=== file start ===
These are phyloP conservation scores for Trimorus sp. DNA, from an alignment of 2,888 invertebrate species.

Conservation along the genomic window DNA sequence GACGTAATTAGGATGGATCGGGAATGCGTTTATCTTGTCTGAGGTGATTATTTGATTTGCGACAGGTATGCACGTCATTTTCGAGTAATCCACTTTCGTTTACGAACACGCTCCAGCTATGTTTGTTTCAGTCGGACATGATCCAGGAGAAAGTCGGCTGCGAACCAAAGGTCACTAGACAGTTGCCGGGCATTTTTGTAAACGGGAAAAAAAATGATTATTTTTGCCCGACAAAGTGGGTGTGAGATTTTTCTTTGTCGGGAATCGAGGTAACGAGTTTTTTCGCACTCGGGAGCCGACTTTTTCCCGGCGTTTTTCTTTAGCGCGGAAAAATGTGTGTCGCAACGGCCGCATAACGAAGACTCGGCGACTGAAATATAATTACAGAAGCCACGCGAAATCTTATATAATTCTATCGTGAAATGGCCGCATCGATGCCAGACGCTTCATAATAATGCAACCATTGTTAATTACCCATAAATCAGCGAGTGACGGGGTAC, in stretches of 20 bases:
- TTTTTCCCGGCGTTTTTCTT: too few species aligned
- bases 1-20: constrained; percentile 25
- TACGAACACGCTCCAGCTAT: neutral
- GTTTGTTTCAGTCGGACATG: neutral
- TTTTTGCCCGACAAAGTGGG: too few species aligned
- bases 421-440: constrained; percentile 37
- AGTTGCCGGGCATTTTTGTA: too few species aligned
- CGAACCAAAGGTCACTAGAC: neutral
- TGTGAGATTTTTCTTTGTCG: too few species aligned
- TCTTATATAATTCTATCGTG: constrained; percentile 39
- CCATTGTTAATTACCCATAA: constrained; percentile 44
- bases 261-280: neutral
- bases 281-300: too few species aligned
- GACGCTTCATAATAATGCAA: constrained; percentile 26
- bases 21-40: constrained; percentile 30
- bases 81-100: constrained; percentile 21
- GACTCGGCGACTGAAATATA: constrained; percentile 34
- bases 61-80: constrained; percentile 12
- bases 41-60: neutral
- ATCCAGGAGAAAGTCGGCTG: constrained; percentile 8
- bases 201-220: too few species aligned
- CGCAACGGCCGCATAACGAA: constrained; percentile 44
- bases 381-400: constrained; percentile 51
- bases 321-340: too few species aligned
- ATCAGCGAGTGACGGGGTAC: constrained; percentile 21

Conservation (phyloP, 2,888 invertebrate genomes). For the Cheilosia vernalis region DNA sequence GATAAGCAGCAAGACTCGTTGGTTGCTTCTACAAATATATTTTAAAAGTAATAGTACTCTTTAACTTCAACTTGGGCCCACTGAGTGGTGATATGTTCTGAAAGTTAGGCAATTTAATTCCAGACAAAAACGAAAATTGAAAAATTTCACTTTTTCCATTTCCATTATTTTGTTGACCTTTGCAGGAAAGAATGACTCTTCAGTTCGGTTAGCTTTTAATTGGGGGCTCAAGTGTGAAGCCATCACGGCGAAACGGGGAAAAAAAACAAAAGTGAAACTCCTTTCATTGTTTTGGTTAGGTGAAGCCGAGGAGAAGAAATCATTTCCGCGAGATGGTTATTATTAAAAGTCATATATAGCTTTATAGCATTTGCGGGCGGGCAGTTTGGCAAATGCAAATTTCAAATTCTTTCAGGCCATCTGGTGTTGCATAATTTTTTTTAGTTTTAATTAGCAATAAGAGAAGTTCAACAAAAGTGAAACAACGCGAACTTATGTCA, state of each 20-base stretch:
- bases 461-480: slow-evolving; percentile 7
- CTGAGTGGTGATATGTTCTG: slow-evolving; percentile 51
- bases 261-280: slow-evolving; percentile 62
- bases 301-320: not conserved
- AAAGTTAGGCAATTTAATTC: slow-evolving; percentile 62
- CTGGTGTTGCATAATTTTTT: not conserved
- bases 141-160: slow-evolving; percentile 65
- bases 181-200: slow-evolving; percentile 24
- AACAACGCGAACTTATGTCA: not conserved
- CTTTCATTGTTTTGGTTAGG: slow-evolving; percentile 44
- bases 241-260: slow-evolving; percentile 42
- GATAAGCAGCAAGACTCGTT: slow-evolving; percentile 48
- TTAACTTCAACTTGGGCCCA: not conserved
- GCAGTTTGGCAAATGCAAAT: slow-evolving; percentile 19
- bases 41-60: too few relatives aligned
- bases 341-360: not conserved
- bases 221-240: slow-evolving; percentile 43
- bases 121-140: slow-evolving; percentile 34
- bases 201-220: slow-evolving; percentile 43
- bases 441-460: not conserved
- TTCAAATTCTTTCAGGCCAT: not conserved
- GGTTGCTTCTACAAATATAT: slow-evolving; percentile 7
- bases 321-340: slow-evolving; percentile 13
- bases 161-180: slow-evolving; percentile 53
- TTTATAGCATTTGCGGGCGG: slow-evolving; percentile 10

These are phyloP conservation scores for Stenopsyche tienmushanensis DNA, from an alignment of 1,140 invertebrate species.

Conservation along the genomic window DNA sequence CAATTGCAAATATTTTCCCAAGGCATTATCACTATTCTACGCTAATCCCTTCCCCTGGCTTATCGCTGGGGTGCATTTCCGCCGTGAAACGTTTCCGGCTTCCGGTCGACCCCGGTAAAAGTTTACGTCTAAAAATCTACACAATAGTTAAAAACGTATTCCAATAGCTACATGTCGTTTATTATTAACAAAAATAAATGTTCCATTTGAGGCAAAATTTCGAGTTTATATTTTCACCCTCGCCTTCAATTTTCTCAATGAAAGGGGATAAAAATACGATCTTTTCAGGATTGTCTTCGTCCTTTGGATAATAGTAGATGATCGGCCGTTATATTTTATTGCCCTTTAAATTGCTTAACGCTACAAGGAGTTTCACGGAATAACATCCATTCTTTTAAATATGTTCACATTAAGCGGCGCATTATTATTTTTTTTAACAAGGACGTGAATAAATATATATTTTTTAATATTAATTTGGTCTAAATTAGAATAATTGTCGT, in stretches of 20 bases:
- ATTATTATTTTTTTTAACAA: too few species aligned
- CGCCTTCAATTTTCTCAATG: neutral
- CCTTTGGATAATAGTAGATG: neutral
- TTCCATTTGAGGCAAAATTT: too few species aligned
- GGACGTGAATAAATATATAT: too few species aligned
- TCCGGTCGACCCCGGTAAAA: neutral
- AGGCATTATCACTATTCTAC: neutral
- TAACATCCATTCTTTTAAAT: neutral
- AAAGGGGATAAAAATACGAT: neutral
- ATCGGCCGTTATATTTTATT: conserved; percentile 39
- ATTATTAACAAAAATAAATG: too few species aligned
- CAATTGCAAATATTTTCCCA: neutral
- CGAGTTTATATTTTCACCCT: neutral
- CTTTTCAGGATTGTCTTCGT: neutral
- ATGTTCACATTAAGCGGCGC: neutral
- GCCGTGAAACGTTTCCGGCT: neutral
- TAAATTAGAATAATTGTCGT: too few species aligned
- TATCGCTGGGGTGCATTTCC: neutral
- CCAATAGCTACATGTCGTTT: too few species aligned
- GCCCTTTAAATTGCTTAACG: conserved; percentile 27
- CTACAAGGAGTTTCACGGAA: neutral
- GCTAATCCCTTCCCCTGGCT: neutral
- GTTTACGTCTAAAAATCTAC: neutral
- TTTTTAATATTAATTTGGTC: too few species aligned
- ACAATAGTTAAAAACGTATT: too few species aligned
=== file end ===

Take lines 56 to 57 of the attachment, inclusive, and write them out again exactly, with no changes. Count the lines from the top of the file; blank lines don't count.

- ATTATTATTTTTTTTAACAA: too few species aligned
- CGCCTTCAATTTTCTCAATG: neutral